How Long With The Opportunity Last?

I’ve started working with Phil to help him market his short sale business.  It’s going very well, as there is a lot of interest amongst active investors and promoters in short sales right now.

A lot of the techniques, like buying on terms that were big a few years ago have fallen by the wayside now… you can’t do a short sale or lease/option deal on an upside down property and still be conservative and make money, it’s just not a good idea.

This is a short sale market – that’s where things are right now.  Phil doesn’t know how long this window will last, he thinks probably just 12-24 months, but for those who are working the short sale business NOW, there is a lot of money to be made.  Phil is out there making it, and it’s very exciting to see!  (He does about one $50K short sale deal per month since he’s cherry-picking them) and he’s making another $10K/month in realtor commissions on the short sale deals that don’t pan out with the bank.

If you want to know more about his methods, you can check out his website, Short Sale Teaching.

Hope this helps!



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What Brokerage Should I Join as A New Real Estate Agent?

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I’m on the warpath again.  Yesterday marked my first post-Christmas interview with a real estate agency.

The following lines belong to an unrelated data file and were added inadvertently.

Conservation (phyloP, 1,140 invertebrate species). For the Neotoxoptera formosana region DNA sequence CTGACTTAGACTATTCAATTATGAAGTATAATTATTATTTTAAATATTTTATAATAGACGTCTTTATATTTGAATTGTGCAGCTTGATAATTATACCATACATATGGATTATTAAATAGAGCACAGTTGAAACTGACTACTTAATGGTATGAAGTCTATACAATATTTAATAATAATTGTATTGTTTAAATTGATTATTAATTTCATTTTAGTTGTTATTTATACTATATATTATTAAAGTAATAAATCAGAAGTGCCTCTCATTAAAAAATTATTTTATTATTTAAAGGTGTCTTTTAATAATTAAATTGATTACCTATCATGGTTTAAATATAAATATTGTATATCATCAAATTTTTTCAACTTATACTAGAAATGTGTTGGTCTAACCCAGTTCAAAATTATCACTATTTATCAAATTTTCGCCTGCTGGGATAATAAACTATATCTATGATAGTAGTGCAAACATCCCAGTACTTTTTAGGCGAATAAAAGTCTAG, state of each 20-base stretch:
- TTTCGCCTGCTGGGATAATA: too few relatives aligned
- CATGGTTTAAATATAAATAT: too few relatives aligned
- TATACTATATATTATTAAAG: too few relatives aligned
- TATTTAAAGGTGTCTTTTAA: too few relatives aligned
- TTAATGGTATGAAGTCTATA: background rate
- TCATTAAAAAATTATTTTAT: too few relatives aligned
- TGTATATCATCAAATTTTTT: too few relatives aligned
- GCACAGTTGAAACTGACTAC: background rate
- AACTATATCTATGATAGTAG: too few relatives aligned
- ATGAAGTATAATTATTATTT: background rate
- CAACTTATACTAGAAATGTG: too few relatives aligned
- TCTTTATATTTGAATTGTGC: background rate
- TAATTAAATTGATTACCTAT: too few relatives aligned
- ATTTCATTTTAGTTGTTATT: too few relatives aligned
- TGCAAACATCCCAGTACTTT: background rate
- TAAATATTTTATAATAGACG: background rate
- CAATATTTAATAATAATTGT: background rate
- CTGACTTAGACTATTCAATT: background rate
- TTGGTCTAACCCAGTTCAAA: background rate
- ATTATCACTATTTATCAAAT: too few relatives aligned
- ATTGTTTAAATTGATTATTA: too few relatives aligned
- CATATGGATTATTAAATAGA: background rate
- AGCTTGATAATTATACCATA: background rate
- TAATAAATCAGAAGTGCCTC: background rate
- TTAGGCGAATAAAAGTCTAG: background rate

This time, it was Keller Williams in Bothell, who I was fairly impressed by.


So far, I have interviewed with or applied to the following real estate brokerage houses:


  1. Prudential Northwest Realty – They pay for a lot of your mailings and have a great online corporate presence and relocation business.  However, there’s a lot of expense in supporting the franchise.

  2. Edmonds Realty – This was a Mom & Pop I interviewed with last year.  They say they have great training, but they have a high (50%) commission split when you get started.
  3. Marcus & Millichap – Read about how that started and ended.  They have a great platform to provide value to sellers (namely, lots of inventory throughout the nationwide office, and a nationwide internal MLS to help clients access that inventory.  They also have a lot of 1031 buyers).  The downside is that you’re at a 50/50 split.  Also, Marcus & Millichap focuses just on investment property sales, and they don’t do any leasing.